The Doha Film Institute is undeniably the one cinematic organization which has succeeded in bringing Arab cinema to the world. But also the world to cinema from the MENA region. Through their funding, they have supported projects from South America, the Far East and Europe, while also encouraging the burgeoning "Made in Qatar" culture of filmmaking and storytelling. Their annual youth film festival Ajyal forms within young audiences a need for the cinema experience while their yearly Qumra industry event has become a pitstop for all filmmakers who count on their way to the top festivals and awards.
But behind all their tangible successes there is a constant mechanism of round the clock hard work and a collective effort which never stops imagining new ways to bring Arab cinema to global audiences. The upcoming 'Qatar Film Days' at this year's SPIEF 21 is the perfect example.
The St. Petersburg International Economic Forum will feature a programme of 14 films from the Arab world, including eight Made in Qatar films, at the Qatar Film Days -- presented by the Doha Film Institute. The film showcase is organised by the Culture Creative Agency and Beat Films under the auspices of the Qatari-Russian Center for Cooperation, to complement Qatar being honoured as ‘Guest Country’ at the global forum. All the 14 films are supported by the Institute during various stages of its production, and the free screenings will be held at Sevkabel Port from June 4-6, 2021.
"The event is being hosted at a very important time when the need to strengthen positive conversations among cultures and communities is even more relevant." Fatma Hassan Alremaihi
Fatma Hassan Alremaihi, Chief Executive Officer of the Doha Film Institute, said: “It is our honour to present Qatar Film Days at SPIEF 21, a cultural initiative that aims to foster cultural exchange and understanding through the medium of cinema. The event is being hosted at a very important time when the need to strengthen positive conversations among cultures and communities is even more relevant. Our partnership with SPIEF 2021 builds on the strong relations we share with the cultural community of Russia. Qatar Film Days will present an inspiring platform for global audiences to engage in meaningful conversations and build cultural dialogue that strengthens human bonds and promotes solidarity.”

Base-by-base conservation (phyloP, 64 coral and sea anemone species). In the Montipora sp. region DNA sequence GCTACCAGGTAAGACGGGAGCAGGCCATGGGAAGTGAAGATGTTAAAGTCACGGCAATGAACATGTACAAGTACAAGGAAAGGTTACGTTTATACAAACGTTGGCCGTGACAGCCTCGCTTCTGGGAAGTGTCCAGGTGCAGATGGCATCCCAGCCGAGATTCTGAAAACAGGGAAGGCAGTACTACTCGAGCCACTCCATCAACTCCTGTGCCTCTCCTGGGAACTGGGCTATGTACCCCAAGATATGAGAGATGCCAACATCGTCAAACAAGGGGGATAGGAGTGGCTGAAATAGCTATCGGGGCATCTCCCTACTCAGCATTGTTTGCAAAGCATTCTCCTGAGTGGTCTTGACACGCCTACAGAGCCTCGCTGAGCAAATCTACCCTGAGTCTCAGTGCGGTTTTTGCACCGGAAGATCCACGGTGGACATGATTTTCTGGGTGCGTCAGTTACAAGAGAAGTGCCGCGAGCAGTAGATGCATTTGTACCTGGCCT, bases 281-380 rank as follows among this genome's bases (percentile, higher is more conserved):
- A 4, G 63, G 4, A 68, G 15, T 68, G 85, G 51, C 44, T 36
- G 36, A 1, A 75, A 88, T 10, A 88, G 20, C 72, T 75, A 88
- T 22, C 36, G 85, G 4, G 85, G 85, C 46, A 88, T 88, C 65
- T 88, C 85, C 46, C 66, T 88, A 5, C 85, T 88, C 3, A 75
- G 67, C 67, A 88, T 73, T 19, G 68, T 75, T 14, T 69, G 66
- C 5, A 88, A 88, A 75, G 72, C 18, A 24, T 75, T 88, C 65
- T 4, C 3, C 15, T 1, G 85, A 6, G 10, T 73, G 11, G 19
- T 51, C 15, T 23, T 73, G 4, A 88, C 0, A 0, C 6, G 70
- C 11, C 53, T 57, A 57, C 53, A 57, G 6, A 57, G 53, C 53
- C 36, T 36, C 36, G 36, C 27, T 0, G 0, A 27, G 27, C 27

Alremaihi will be addressing a panel discussion on the sidelines of SPIEF 2021 on the power of films to promote global cultural codes and build a universal cultural heritage. She explained: “As a medium with universal resonance, film help highlight a deeper understanding of the world we live in. They enable us, as humanity, to realise collective dreams for peace and togetherness, and become a vehicle for positive change. By facilitating dialogue on film and culture through Qatar Film Days, we are also building a stronger understanding of the cultural identity of Qatar and the wider Arab region.”
Qatar Film Days is a cultural initiative that presents contemporary cinema about the Middle East and North Africa to Russian audiences, and the screenings will be complemented by an educational program of talks and discussions with special guests to create dialogue around reimagining geographical and cultural boundaries for a better future. The event builds on the active engagement by Doha with Russian film talent including the special showcase of Russian films as part of the ‘Year of Culture Qatar – Russia 2018’ celebration. The Institute has also welcomed renowned Russian directors such as Aleksandr Sokurov and Andrey Zvyagintsev as its Qumra Masters in addition to screening Russian short films as part of Ajyal Film Festival 2018.
Qatar Film Days will open with DFI Grantee Gaza Mon Amour (Palestine, France, Germany, Portugal, Qatar) on June 4th 2021. Directed by Tarzan and Arab Nasser, the film was screened at the 2020 Venice Film Festival and won the Toronto International Film Festival's NETPAC Prize in 2020. Set in Gaza, it tells the story of a 60-year-old fisherman Issa (Salim Dau, an actor known to TV audiences for his turn in Tyrant), who is secretly in love with Siham (played by the legendary Palestinian actress Hiam Abbass), a woman who works at the market with her daughter Leila.